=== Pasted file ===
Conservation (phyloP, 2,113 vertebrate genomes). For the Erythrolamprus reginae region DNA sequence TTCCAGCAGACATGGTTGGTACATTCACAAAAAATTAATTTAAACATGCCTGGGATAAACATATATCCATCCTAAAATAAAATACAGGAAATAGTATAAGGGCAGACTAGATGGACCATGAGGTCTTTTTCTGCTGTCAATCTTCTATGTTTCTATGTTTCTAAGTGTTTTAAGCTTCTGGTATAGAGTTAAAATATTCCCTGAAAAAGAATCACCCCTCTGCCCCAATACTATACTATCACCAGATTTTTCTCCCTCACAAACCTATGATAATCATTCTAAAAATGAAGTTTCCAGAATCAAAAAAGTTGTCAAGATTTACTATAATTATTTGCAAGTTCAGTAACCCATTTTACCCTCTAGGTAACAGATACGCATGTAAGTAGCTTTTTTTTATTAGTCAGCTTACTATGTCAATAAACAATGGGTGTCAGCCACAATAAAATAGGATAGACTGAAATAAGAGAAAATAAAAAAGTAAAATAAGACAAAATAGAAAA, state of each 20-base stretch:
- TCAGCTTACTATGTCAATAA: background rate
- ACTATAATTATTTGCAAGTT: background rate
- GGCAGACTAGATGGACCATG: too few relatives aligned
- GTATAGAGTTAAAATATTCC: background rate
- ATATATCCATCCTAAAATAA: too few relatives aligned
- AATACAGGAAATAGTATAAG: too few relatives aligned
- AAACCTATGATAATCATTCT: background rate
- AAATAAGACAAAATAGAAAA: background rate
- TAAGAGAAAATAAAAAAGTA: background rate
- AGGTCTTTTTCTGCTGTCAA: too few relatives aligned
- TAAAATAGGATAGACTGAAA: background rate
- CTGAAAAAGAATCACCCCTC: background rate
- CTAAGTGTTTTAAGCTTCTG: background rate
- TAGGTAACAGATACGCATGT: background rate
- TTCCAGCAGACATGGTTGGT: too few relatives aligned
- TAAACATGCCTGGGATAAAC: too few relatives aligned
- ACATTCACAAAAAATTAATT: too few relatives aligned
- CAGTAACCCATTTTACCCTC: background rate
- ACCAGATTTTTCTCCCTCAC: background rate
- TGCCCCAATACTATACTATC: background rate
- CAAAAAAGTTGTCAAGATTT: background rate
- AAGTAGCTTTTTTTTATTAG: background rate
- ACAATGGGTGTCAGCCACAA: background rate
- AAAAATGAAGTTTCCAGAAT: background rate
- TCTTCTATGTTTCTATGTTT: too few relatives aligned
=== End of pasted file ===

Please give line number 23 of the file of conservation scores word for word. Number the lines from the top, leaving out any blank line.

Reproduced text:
- AAGTAGCTTTTTTTTATTAG: background rate